• Fried carrot cake (chai tow kway) (Sharyn Cairns)

Despite the name, this Singaporean street food favourite doesn’t contain any carrot at all. Instead, white radish makes the base of this comforting savoury cake which is crisp on the outside while soft and chewy in the centre.

Serves
4

Preparation

20min

Cooking

1hr
30min

Skill level

Easy
By
Average: 3.7 (17 votes)
Yum

"There are just so many surprises in this inspired street food dish from Singapore. It feels like a wicked carbohydrate hit and yet it’s made with blameless daikon radish which is grated and steamed and then cubed to be tossed in a wok with some delicious drizzles of sauces and easy bits and pieces to create a deeply satisfying snack that would happily work well with a cold beer. If you love the complexity and depth of Singaporean and Malaysian cuisine, this dish, also known as fried carrot cake or fried radish cake is incredible - and shared by my dear friend Helina Lee, a fabulous home cook from a huge Singaporean family who settled in Australia many years ago." Maeve O'Meara, Food Safari Earth 

Ingredients

  • 60 ml (¼ cup) vegetable oil
  • 2 garlic cloves, finely chopped
  • 2 tbsp preserved chopped radish (chye poh), washed and rinsed
  • chilli paste, to taste (optional)
  • 2 eggs, lightly beaten
  • 1 tbsp caramel black sauce
  • pinch freshly ground white pepper  

Radish cake

  • 500 g white radish, peeled
  • 200 g rice flour
  • 2 tsp sugar
  • ¼ tsp salt
  • 300 ml vegetable stock

To serve

  • thinly sliced spring onion, thinly sliced red chilli and fried shallots

Cook's notes

Oven temperatures are for conventional; if using fan-forced (convection), reduce the temperature by 20˚C. | We use Australian tablespoons and cups: 1 teaspoon equals 5 ml; 1 tablespoon equals 20 ml; 1 cup equals 250 ml. | All herbs are fresh (unless specified) and cups are lightly packed. | All vegetables are medium size and peeled, unless specified. | All eggs are 55-60 g, unless specified.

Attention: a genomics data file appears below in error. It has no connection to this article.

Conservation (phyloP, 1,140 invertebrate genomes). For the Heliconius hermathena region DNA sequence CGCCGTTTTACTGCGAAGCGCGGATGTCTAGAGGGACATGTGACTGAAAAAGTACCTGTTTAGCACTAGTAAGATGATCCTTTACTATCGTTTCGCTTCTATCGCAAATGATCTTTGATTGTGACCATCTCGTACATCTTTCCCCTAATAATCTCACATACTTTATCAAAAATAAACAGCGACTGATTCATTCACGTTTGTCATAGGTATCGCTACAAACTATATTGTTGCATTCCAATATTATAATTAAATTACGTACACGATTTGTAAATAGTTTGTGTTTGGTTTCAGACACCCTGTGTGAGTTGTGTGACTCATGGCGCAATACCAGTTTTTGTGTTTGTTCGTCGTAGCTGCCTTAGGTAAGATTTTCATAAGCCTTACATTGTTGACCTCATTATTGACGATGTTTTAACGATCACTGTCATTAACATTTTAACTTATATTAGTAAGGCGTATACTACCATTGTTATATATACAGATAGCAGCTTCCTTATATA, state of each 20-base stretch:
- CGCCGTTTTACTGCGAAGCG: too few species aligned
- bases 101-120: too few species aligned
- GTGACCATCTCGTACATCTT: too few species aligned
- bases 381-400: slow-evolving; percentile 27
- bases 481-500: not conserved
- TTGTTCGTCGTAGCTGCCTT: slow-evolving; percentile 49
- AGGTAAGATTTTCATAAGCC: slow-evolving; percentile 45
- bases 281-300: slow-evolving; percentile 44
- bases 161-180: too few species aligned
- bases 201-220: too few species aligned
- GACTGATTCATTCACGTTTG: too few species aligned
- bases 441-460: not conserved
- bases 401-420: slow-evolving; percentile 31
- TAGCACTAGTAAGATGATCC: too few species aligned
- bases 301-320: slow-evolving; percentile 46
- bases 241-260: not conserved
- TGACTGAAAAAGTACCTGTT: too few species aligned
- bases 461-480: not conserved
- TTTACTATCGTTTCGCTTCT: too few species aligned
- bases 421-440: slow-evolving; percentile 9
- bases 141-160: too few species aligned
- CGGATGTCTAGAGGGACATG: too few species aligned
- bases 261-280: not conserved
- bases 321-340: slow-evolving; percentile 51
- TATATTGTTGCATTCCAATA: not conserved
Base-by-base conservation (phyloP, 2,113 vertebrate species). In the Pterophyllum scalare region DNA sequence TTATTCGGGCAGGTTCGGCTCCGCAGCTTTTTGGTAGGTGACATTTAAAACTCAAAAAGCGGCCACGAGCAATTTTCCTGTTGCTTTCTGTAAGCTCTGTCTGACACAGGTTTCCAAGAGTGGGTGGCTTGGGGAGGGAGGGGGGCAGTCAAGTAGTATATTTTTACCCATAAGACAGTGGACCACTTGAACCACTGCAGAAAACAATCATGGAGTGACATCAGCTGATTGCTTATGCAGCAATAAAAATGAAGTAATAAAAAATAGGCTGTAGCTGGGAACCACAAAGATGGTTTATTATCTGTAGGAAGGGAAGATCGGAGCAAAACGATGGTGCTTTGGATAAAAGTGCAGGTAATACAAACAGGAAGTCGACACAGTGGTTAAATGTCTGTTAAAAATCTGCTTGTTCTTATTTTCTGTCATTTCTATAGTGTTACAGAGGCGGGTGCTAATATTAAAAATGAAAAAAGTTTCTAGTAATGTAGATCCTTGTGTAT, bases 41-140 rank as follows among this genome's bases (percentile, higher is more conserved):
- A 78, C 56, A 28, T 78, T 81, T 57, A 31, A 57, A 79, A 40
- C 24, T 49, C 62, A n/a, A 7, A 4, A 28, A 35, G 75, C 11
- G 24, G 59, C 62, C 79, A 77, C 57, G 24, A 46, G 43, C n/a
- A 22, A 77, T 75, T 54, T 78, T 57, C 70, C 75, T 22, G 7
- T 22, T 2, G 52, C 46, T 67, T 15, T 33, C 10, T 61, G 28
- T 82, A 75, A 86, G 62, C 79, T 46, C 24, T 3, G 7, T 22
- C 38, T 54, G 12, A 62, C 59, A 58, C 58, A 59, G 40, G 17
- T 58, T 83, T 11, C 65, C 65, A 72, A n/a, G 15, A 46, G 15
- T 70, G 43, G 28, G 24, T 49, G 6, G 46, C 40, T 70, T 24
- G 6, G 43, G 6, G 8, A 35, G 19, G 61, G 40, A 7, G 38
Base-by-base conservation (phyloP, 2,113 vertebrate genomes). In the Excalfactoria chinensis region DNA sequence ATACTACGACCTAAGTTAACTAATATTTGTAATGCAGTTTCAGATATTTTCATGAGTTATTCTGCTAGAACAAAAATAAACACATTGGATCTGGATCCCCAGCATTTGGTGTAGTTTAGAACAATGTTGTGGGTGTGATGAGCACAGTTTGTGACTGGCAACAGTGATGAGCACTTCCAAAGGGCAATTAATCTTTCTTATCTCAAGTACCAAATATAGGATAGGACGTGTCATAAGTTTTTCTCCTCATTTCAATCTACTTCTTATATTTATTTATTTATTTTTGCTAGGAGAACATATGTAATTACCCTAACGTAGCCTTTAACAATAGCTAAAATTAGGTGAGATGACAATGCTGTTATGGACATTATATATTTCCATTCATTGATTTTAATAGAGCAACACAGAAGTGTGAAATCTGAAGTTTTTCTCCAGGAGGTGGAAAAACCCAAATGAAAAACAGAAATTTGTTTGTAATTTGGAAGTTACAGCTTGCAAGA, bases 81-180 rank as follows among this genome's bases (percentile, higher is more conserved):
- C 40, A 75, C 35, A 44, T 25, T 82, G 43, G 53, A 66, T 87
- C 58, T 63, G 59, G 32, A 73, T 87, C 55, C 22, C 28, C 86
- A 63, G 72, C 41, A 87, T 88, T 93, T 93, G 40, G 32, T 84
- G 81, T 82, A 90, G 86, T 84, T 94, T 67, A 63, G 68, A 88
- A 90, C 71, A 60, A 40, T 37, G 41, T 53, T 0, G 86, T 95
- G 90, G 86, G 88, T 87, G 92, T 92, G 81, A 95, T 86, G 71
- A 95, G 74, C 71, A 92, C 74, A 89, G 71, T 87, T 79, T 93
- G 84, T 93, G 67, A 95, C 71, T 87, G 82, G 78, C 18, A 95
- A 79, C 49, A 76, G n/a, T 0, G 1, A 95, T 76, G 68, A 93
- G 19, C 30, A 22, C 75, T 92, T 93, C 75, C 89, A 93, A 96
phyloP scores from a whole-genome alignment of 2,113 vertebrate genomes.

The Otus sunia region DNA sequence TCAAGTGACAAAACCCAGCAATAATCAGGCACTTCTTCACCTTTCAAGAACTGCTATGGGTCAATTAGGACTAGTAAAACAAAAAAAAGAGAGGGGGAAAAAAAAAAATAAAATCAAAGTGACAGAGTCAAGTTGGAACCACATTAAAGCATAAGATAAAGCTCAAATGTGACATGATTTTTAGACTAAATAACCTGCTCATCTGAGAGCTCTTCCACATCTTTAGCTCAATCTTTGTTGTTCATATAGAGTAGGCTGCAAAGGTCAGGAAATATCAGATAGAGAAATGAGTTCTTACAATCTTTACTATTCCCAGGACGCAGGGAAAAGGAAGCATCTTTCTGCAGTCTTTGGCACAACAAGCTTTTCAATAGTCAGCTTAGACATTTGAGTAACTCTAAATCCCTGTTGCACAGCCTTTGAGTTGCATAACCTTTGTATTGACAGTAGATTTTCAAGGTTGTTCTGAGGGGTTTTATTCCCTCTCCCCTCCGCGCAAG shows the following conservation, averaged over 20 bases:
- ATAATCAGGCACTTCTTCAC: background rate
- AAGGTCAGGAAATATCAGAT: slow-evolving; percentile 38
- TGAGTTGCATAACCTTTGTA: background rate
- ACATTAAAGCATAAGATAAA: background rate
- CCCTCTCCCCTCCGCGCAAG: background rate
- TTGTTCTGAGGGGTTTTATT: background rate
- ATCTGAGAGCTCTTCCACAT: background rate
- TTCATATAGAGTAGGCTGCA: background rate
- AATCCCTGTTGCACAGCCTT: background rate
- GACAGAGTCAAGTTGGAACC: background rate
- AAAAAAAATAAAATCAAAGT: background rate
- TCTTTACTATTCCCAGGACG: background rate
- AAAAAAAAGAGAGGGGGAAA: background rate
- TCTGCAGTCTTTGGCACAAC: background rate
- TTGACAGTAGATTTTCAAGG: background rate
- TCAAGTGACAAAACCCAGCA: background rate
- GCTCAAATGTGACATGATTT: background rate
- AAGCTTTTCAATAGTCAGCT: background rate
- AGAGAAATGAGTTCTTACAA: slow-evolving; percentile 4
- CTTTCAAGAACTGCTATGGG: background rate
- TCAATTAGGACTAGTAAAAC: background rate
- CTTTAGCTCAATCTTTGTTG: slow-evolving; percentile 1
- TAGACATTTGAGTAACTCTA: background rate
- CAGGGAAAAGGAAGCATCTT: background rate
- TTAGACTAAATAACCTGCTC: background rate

Instructions

Chilling time: overnight

For the radish cake, grate the radish and place into a large bamboo steamer basket. Cover and steam over low heat for 30 minutes or until translucent. Remove and set aside to cool. 

Combine the rice flour, sugar and salt in a large bowl. Add the stock and mix well, then add the cooled radish. Pour the mixture into baking dish about 15 cm x 20 cm and steam over medium heat for 30 minutes or until a skewer withdraws clean. Stand to cool, then refrigerate for 8 hours or overnight.

Cut half the radish cake into bite-sized cubes. The remaining radish cake will keep refrigerated for up to 1 week.

Heat a large non-stick frying pan over high heat, then add 2 tbsp oil. When the oil is hot, add the radish cubes and fry until golden and slightly crisp on all sides. Move the radish cake to the outside of the pan, then add the remaining oil to the centre of the pan. Add the garlic and preserved radish and stir for 30 seconds or until fragrant.  Add the chilli paste if using. 

Stir together and mash the radish cube slightly to encourage the rough edges to be crispy. Reduce the heat to medium, add the beaten eggs and allow to lightly set. Add the caramel black sauce and gently stir through. Gently flip the radish cake over and cook until golden on both sides. Season with white pepper. Serve scattered with spring onions, sliced chillies and fried shallots.

 

Photography by Sharyn Cairns. Styling by Lee Blaylock. Food preparation by Emma Warren. Creative concept by Belinda So.

Brand-new series Food Safari Earth airs Thursdays at 8pm on SBS then on SBS On Demand. For recipes and more visit the program site right here.